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College reality

News Herald – Juliann Talkington

Juliann

In a few weeks tens of thousands of young Americans will leave home and begin the “college experience”. As they descend on campuses across the country, they will be greeted by impressive buildings, acclaimed alumni, elaborate social functions, and luxury hotel-like accommodations. In addition to getting used to their new “homes”, these newly minted adults will be asked to select majors that prepare them for post college employment.

Interestingly, the university structure and incentives may not always be aligned with what is best for students.

Universities are broken into departments. Each department is responsible for running a profitable business or demonstrating that there is enough demand for its offerings that it would be foolish for the university to close the department. Departments like engineering generally have large research budgets, so they are less concerned about student enrollment than departments like the humanities and social sciences that have fewer research dollars.

As might be expected, the departments with fewest research dollars generally work hardest to convince students to select majors within their purview. Until 15-20 years ago, this model worked well, because it was possible to obtain high quality employment with a wide variety of university degrees.

Technology has improved access to information so much that many jobs related to compiling, organizing, and disseminating information have already been or are being eliminated. Careers that have been hardest hit are law, social sciences, and the humanities.

Since there are fewer job opportunities for people with these degrees, many college graduates find it difficult to procure jobs that pay a premium over what was available to them before they attended college.

This shift creates a dilemma for the parents of a child who did not develop a proclivity for math in high school. Does the parent have the resources to send the child to college so he/she can graduate without debt and go on to a job that he/she most likely could have obtained without attending college? Is it better to consider a high paying trade like plumbing or electricity, rather than expending money on college? Or is it wiser to encourage the child to go to a community college and learn math, so he/she has the skills to obtain a college degree with higher earning potential?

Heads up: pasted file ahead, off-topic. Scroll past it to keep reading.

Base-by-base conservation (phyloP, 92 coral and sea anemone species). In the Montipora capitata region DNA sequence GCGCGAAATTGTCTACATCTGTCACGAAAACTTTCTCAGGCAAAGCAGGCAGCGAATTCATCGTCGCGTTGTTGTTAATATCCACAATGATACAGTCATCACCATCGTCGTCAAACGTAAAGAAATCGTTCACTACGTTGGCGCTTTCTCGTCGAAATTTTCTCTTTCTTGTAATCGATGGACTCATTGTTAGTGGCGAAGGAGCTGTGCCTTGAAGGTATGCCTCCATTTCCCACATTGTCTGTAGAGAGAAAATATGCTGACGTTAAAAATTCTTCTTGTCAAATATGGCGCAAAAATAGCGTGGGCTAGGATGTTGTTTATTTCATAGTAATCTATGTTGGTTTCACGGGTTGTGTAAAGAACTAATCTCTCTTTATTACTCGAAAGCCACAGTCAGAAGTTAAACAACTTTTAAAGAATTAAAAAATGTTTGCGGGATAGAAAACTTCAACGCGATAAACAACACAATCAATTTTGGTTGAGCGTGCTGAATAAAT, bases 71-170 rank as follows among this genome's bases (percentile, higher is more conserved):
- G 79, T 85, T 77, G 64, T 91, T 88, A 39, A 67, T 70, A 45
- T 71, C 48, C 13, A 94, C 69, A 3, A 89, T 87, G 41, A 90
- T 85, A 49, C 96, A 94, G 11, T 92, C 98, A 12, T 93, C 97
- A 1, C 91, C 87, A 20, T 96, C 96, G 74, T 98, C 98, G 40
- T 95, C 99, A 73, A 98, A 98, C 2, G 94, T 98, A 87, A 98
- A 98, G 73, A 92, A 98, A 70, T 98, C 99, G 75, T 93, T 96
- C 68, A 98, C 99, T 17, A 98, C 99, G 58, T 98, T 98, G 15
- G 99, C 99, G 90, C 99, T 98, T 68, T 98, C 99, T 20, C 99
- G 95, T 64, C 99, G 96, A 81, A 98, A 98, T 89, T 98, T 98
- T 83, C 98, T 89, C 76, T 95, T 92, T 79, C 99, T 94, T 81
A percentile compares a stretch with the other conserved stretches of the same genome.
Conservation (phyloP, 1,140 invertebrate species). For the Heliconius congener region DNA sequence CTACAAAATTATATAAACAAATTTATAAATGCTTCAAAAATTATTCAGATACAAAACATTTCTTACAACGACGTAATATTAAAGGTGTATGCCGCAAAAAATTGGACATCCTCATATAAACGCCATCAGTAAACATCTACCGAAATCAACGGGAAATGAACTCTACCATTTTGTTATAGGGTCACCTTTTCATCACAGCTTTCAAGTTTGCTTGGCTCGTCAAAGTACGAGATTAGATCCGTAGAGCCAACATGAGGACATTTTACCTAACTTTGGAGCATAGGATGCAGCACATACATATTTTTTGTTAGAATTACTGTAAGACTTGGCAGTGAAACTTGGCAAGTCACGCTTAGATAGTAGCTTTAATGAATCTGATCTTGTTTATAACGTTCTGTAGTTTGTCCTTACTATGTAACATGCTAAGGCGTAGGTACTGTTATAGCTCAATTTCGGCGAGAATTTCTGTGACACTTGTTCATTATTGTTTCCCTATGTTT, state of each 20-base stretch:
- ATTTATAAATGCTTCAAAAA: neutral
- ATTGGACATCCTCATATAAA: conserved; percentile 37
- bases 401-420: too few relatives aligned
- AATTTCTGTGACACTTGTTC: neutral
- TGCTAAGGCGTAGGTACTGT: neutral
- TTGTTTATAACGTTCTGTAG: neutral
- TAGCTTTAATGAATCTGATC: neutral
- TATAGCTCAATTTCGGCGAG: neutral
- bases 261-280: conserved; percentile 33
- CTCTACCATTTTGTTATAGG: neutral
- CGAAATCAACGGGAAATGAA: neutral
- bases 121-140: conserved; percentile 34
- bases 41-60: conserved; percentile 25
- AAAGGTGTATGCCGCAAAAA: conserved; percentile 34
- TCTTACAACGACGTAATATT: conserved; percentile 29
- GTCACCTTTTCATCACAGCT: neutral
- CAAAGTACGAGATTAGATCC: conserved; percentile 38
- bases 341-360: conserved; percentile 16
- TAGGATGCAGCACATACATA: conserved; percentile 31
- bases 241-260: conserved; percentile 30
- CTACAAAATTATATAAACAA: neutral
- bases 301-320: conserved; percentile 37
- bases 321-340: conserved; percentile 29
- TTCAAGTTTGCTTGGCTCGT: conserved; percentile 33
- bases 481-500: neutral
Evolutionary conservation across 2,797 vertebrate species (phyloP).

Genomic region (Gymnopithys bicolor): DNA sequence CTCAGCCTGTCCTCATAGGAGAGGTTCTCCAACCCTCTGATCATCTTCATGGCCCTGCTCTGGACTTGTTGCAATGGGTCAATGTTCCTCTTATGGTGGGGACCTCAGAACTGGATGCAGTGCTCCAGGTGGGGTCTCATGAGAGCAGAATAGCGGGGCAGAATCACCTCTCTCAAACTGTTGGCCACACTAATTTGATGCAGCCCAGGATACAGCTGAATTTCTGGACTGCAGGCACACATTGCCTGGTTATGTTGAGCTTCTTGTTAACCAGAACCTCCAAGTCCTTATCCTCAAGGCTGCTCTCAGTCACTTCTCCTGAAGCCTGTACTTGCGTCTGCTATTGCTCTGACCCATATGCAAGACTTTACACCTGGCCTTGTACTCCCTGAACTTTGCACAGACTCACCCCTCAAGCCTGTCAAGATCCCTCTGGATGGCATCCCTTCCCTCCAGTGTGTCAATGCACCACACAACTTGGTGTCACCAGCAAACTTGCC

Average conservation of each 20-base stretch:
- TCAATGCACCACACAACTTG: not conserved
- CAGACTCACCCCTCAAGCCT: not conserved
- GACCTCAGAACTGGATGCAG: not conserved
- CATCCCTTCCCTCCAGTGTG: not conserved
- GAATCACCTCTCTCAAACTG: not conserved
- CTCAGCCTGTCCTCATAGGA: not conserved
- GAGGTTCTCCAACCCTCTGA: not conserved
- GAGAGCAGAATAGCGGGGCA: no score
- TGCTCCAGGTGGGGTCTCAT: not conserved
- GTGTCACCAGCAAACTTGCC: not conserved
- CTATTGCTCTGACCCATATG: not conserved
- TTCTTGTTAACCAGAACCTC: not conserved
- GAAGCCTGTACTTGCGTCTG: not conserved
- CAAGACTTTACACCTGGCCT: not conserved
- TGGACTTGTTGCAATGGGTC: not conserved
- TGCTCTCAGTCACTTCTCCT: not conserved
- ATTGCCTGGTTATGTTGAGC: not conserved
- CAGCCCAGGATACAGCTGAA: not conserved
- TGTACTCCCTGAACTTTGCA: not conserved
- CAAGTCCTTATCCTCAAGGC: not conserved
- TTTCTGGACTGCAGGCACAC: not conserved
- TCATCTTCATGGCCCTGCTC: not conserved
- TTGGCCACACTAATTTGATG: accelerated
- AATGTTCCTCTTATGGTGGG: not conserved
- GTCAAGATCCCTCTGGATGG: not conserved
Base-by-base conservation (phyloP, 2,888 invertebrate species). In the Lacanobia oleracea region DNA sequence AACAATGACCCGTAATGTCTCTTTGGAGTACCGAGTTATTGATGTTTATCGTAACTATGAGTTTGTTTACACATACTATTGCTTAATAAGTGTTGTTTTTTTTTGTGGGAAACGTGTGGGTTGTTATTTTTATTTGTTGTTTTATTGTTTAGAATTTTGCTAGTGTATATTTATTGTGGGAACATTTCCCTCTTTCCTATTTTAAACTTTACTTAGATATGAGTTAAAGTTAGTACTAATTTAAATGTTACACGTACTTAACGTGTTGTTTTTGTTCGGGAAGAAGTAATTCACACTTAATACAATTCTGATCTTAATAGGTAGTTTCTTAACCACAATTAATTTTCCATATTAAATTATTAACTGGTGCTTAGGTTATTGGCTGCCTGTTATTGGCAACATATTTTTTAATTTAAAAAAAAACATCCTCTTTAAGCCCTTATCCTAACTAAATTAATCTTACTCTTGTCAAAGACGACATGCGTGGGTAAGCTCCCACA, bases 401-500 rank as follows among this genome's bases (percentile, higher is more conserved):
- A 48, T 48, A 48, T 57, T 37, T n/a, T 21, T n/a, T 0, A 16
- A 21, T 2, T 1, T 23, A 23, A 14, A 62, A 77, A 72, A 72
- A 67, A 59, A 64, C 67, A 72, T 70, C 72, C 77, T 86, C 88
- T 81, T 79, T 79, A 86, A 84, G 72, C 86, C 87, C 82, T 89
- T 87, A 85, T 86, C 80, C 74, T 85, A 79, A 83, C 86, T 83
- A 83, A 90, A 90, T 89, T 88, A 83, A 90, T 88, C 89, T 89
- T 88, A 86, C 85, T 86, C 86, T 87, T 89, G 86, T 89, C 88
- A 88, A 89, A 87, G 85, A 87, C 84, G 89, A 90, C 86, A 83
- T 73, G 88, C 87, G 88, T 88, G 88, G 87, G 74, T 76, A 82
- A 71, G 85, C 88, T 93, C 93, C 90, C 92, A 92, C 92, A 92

It is a tough decision, but is something that should be discussed before a family blindly spends large sums of money on a college education that does little to improve a child’s long term earning potential.

Is college the best option?

News Herald – Juliann Talkington

Juliann

With all the changes in the workplace, the adage that a university degree always provides the best employment options is no longer true.

Sometimes a college education is the answer and other times a trade career makes more sense.

If you like math and/or science and have an interest in accounting, engineering, or nursing a university education is an excellent option. There is so much demand for graduates in these fields that you do not need to attend a high profile private university to have job offers. Also, the salaries are such that students can pay off loans quickly.

If you excel in math and/or science, but you can’t imagine a career in accounting, engineering, or nursing a university education could still be wise decision if you are willing to double major. In this case, the accounting, engineering, or nursing degree would serve as an insurance policy in the case you are unable to find employment in the field you want to pursue.

If science or math is not your cup of tea, college may not be the best financial option. While some subjects are fascinating, employment realities make them poor degree choices. In sociology, for example, there are only 2400 jobs, so employers can demand graduate degrees from the most prestigious (high cost) universities. Other majors, like elementary education, have plenty of job openings, but offer low pay.

As a result, it is wise to ask some questions. What is the median pay for graduates in the field? How many jobs are available? Do I have the financial means to cover the cost of the education? If I cannot get a job in the field I study, what will I do? If I take out a loan and am not able to get a job, how will you make the payments?